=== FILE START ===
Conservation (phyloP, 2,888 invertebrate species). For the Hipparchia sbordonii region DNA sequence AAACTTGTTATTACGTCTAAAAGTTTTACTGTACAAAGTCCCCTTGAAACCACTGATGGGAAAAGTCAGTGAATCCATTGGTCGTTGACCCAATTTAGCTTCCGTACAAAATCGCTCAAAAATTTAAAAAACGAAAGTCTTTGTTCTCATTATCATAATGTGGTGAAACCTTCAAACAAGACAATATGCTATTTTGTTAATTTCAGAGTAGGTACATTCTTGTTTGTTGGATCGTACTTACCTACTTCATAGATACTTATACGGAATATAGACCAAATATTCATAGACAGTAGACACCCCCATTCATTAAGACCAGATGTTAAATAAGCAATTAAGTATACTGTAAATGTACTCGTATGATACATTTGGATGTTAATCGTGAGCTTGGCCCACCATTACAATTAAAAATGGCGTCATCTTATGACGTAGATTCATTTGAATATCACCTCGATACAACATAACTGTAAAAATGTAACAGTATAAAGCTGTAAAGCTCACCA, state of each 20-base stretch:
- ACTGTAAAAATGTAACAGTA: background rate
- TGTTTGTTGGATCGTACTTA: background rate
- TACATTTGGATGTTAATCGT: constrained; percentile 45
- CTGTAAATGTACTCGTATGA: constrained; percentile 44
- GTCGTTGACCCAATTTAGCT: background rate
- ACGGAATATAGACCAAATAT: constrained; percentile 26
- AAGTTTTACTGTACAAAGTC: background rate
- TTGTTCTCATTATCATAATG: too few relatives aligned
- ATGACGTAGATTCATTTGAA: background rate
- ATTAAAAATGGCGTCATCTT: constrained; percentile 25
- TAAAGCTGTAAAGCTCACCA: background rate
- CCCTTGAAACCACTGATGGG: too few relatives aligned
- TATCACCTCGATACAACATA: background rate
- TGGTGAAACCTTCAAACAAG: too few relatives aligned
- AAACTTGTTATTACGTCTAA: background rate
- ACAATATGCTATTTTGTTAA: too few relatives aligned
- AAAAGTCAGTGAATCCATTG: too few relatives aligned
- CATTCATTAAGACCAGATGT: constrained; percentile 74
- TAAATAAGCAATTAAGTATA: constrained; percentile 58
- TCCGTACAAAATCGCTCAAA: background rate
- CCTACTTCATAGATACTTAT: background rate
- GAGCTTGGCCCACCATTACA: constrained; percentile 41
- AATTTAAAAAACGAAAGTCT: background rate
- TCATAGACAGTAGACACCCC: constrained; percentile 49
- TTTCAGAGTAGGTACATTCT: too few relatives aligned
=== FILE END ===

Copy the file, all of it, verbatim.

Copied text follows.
Conservation (phyloP, 2,888 invertebrate species). For the Hipparchia sbordonii region DNA sequence AAACTTGTTATTACGTCTAAAAGTTTTACTGTACAAAGTCCCCTTGAAACCACTGATGGGAAAAGTCAGTGAATCCATTGGTCGTTGACCCAATTTAGCTTCCGTACAAAATCGCTCAAAAATTTAAAAAACGAAAGTCTTTGTTCTCATTATCATAATGTGGTGAAACCTTCAAACAAGACAATATGCTATTTTGTTAATTTCAGAGTAGGTACATTCTTGTTTGTTGGATCGTACTTACCTACTTCATAGATACTTATACGGAATATAGACCAAATATTCATAGACAGTAGACACCCCCATTCATTAAGACCAGATGTTAAATAAGCAATTAAGTATACTGTAAATGTACTCGTATGATACATTTGGATGTTAATCGTGAGCTTGGCCCACCATTACAATTAAAAATGGCGTCATCTTATGACGTAGATTCATTTGAATATCACCTCGATACAACATAACTGTAAAAATGTAACAGTATAAAGCTGTAAAGCTCACCA, state of each 20-base stretch:
- ACTGTAAAAATGTAACAGTA: background rate
- TGTTTGTTGGATCGTACTTA: background rate
- TACATTTGGATGTTAATCGT: constrained; percentile 45
- CTGTAAATGTACTCGTATGA: constrained; percentile 44
- GTCGTTGACCCAATTTAGCT: background rate
- ACGGAATATAGACCAAATAT: constrained; percentile 26
- AAGTTTTACTGTACAAAGTC: background rate
- TTGTTCTCATTATCATAATG: too few relatives aligned
- ATGACGTAGATTCATTTGAA: background rate
- ATTAAAAATGGCGTCATCTT: constrained; percentile 25
- TAAAGCTGTAAAGCTCACCA: background rate
- CCCTTGAAACCACTGATGGG: too few relatives aligned
- TATCACCTCGATACAACATA: background rate
- TGGTGAAACCTTCAAACAAG: too few relatives aligned
- AAACTTGTTATTACGTCTAA: background rate
- ACAATATGCTATTTTGTTAA: too few relatives aligned
- AAAAGTCAGTGAATCCATTG: too few relatives aligned
- CATTCATTAAGACCAGATGT: constrained; percentile 74
- TAAATAAGCAATTAAGTATA: constrained; percentile 58
- TCCGTACAAAATCGCTCAAA: background rate
- CCTACTTCATAGATACTTAT: background rate
- GAGCTTGGCCCACCATTACA: constrained; percentile 41
- AATTTAAAAAACGAAAGTCT: background rate
- TCATAGACAGTAGACACCCC: constrained; percentile 49
- TTTCAGAGTAGGTACATTCT: too few relatives aligned